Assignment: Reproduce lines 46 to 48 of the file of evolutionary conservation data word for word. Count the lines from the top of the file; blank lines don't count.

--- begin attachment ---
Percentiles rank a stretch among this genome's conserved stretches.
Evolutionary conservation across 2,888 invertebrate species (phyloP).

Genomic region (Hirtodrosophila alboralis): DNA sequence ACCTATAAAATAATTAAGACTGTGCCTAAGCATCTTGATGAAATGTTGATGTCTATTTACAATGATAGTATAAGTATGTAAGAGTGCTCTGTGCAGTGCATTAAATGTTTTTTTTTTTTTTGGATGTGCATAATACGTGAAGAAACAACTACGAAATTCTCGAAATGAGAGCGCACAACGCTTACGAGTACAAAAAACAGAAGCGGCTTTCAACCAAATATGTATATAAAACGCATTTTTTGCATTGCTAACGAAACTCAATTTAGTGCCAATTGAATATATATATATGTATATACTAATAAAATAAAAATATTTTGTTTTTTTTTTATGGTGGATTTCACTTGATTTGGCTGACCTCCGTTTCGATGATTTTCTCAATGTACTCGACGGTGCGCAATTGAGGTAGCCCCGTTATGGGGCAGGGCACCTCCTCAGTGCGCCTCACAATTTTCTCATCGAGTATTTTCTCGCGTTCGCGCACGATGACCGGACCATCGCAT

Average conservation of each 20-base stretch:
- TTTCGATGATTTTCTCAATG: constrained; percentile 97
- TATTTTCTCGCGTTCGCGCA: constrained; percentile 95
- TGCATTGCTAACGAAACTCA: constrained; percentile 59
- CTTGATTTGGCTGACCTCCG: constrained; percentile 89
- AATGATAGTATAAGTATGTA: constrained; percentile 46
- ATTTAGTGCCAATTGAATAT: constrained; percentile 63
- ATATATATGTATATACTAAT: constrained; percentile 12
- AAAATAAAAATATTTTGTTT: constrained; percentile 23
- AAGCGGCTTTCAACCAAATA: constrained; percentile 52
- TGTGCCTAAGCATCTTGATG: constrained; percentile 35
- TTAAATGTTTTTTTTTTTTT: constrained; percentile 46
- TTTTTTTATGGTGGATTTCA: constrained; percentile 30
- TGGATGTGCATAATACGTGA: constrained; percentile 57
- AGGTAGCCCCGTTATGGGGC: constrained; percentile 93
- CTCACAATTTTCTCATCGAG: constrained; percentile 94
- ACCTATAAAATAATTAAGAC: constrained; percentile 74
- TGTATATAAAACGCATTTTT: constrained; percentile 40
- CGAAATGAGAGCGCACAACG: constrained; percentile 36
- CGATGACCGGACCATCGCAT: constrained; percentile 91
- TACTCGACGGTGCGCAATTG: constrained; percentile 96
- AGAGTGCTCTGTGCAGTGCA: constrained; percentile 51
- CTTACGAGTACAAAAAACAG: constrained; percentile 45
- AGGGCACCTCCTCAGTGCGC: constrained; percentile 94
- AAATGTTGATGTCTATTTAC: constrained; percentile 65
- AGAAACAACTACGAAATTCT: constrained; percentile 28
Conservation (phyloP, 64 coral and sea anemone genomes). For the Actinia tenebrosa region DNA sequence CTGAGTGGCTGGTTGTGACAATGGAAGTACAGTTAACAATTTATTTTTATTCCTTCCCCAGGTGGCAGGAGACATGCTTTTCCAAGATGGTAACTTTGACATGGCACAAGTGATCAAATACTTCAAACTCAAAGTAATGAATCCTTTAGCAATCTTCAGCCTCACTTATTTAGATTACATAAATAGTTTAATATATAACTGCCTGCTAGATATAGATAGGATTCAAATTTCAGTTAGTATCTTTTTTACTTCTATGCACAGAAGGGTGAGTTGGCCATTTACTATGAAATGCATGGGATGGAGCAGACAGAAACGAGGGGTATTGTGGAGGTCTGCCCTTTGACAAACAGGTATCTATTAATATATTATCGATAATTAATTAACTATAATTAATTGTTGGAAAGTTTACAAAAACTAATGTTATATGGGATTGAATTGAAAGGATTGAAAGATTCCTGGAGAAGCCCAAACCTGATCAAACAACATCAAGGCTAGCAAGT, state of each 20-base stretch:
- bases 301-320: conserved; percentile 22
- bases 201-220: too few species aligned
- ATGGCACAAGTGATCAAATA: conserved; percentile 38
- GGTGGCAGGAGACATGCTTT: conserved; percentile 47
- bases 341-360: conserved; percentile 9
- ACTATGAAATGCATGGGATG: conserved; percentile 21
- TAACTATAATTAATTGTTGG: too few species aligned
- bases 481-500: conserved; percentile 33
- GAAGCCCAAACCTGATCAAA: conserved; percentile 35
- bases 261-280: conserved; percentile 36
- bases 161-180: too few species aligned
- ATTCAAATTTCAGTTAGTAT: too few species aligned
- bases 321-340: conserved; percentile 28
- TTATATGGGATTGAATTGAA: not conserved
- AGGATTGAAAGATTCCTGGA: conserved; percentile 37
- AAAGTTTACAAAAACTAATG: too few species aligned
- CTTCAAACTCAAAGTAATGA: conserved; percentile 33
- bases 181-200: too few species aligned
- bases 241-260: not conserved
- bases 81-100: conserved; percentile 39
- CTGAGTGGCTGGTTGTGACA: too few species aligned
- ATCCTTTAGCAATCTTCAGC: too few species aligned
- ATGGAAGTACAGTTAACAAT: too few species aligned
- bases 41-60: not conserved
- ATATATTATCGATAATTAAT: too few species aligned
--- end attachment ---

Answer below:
- AAAGTTTACAAAAACTAATG: too few species aligned
- CTTCAAACTCAAAGTAATGA: conserved; percentile 33
- bases 181-200: too few species aligned